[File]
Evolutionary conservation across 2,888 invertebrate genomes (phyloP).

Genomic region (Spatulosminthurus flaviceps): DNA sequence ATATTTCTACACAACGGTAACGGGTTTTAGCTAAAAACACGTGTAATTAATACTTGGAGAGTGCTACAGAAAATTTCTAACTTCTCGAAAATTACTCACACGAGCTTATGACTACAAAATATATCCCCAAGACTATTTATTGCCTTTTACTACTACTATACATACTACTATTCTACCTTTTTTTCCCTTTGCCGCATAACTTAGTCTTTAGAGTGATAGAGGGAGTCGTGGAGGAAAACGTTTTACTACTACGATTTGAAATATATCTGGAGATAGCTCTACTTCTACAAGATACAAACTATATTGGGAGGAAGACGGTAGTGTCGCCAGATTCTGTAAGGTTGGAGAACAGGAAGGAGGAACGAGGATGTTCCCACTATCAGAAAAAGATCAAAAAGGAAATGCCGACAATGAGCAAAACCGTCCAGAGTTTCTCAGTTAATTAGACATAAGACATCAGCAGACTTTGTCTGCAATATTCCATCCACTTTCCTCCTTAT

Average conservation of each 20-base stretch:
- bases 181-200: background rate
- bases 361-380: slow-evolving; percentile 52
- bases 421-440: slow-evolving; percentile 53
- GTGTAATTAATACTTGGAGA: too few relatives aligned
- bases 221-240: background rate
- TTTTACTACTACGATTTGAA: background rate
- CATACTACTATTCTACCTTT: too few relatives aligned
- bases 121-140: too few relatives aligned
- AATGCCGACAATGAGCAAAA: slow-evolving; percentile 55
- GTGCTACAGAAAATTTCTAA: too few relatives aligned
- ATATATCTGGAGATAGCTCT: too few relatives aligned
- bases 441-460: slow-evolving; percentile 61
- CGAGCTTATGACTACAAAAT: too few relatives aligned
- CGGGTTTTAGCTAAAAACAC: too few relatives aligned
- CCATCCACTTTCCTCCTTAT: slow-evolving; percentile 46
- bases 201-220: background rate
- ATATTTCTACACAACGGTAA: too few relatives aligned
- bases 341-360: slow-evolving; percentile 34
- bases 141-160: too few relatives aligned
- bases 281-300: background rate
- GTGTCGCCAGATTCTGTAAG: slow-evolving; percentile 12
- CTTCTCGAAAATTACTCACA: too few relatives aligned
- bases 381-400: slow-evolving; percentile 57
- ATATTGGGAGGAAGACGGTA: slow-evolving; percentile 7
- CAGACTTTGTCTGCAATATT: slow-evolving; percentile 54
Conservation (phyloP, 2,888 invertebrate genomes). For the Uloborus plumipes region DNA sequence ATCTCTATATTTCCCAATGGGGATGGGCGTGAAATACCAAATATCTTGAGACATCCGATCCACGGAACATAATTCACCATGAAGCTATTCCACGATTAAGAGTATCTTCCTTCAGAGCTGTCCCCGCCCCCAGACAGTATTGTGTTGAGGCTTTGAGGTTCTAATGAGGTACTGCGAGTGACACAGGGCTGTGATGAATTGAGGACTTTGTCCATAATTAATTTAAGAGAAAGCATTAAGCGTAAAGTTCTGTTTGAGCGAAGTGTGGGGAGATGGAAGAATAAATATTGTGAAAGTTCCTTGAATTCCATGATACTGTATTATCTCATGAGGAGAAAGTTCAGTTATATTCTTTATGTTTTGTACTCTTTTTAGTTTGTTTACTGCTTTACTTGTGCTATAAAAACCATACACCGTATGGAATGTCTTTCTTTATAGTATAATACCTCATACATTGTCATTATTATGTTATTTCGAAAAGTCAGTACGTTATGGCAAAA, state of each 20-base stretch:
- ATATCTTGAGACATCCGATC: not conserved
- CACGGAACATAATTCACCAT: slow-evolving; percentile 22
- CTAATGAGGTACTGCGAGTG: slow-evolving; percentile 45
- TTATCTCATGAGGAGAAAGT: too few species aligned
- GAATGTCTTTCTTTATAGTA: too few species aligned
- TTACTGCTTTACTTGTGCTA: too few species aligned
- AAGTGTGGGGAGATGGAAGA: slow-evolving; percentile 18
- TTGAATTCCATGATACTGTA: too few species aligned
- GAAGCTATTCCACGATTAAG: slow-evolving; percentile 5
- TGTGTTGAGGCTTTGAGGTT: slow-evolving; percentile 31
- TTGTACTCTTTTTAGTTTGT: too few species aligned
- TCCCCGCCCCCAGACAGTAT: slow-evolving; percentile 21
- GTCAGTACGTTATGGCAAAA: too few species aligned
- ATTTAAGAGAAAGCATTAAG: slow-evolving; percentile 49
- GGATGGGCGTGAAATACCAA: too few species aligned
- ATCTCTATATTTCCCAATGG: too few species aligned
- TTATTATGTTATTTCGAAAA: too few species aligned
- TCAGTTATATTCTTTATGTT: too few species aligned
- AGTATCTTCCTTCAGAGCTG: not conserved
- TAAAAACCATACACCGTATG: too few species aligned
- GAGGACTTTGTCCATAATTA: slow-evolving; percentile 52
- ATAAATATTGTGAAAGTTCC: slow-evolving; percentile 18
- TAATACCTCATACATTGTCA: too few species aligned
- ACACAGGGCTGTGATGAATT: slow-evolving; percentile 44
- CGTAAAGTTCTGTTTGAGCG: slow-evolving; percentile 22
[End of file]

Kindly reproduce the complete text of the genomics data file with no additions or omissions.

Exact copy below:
Evolutionary conservation across 2,888 invertebrate genomes (phyloP).

Genomic region (Spatulosminthurus flaviceps): DNA sequence ATATTTCTACACAACGGTAACGGGTTTTAGCTAAAAACACGTGTAATTAATACTTGGAGAGTGCTACAGAAAATTTCTAACTTCTCGAAAATTACTCACACGAGCTTATGACTACAAAATATATCCCCAAGACTATTTATTGCCTTTTACTACTACTATACATACTACTATTCTACCTTTTTTTCCCTTTGCCGCATAACTTAGTCTTTAGAGTGATAGAGGGAGTCGTGGAGGAAAACGTTTTACTACTACGATTTGAAATATATCTGGAGATAGCTCTACTTCTACAAGATACAAACTATATTGGGAGGAAGACGGTAGTGTCGCCAGATTCTGTAAGGTTGGAGAACAGGAAGGAGGAACGAGGATGTTCCCACTATCAGAAAAAGATCAAAAAGGAAATGCCGACAATGAGCAAAACCGTCCAGAGTTTCTCAGTTAATTAGACATAAGACATCAGCAGACTTTGTCTGCAATATTCCATCCACTTTCCTCCTTAT

Average conservation of each 20-base stretch:
- bases 181-200: background rate
- bases 361-380: slow-evolving; percentile 52
- bases 421-440: slow-evolving; percentile 53
- GTGTAATTAATACTTGGAGA: too few relatives aligned
- bases 221-240: background rate
- TTTTACTACTACGATTTGAA: background rate
- CATACTACTATTCTACCTTT: too few relatives aligned
- bases 121-140: too few relatives aligned
- AATGCCGACAATGAGCAAAA: slow-evolving; percentile 55
- GTGCTACAGAAAATTTCTAA: too few relatives aligned
- ATATATCTGGAGATAGCTCT: too few relatives aligned
- bases 441-460: slow-evolving; percentile 61
- CGAGCTTATGACTACAAAAT: too few relatives aligned
- CGGGTTTTAGCTAAAAACAC: too few relatives aligned
- CCATCCACTTTCCTCCTTAT: slow-evolving; percentile 46
- bases 201-220: background rate
- ATATTTCTACACAACGGTAA: too few relatives aligned
- bases 341-360: slow-evolving; percentile 34
- bases 141-160: too few relatives aligned
- bases 281-300: background rate
- GTGTCGCCAGATTCTGTAAG: slow-evolving; percentile 12
- CTTCTCGAAAATTACTCACA: too few relatives aligned
- bases 381-400: slow-evolving; percentile 57
- ATATTGGGAGGAAGACGGTA: slow-evolving; percentile 7
- CAGACTTTGTCTGCAATATT: slow-evolving; percentile 54
Conservation (phyloP, 2,888 invertebrate genomes). For the Uloborus plumipes region DNA sequence ATCTCTATATTTCCCAATGGGGATGGGCGTGAAATACCAAATATCTTGAGACATCCGATCCACGGAACATAATTCACCATGAAGCTATTCCACGATTAAGAGTATCTTCCTTCAGAGCTGTCCCCGCCCCCAGACAGTATTGTGTTGAGGCTTTGAGGTTCTAATGAGGTACTGCGAGTGACACAGGGCTGTGATGAATTGAGGACTTTGTCCATAATTAATTTAAGAGAAAGCATTAAGCGTAAAGTTCTGTTTGAGCGAAGTGTGGGGAGATGGAAGAATAAATATTGTGAAAGTTCCTTGAATTCCATGATACTGTATTATCTCATGAGGAGAAAGTTCAGTTATATTCTTTATGTTTTGTACTCTTTTTAGTTTGTTTACTGCTTTACTTGTGCTATAAAAACCATACACCGTATGGAATGTCTTTCTTTATAGTATAATACCTCATACATTGTCATTATTATGTTATTTCGAAAAGTCAGTACGTTATGGCAAAA, state of each 20-base stretch:
- ATATCTTGAGACATCCGATC: not conserved
- CACGGAACATAATTCACCAT: slow-evolving; percentile 22
- CTAATGAGGTACTGCGAGTG: slow-evolving; percentile 45
- TTATCTCATGAGGAGAAAGT: too few species aligned
- GAATGTCTTTCTTTATAGTA: too few species aligned
- TTACTGCTTTACTTGTGCTA: too few species aligned
- AAGTGTGGGGAGATGGAAGA: slow-evolving; percentile 18
- TTGAATTCCATGATACTGTA: too few species aligned
- GAAGCTATTCCACGATTAAG: slow-evolving; percentile 5
- TGTGTTGAGGCTTTGAGGTT: slow-evolving; percentile 31
- TTGTACTCTTTTTAGTTTGT: too few species aligned
- TCCCCGCCCCCAGACAGTAT: slow-evolving; percentile 21
- GTCAGTACGTTATGGCAAAA: too few species aligned
- ATTTAAGAGAAAGCATTAAG: slow-evolving; percentile 49
- GGATGGGCGTGAAATACCAA: too few species aligned
- ATCTCTATATTTCCCAATGG: too few species aligned
- TTATTATGTTATTTCGAAAA: too few species aligned
- TCAGTTATATTCTTTATGTT: too few species aligned
- AGTATCTTCCTTCAGAGCTG: not conserved
- TAAAAACCATACACCGTATG: too few species aligned
- GAGGACTTTGTCCATAATTA: slow-evolving; percentile 52
- ATAAATATTGTGAAAGTTCC: slow-evolving; percentile 18
- TAATACCTCATACATTGTCA: too few species aligned
- ACACAGGGCTGTGATGAATT: slow-evolving; percentile 44
- CGTAAAGTTCTGTTTGAGCG: slow-evolving; percentile 22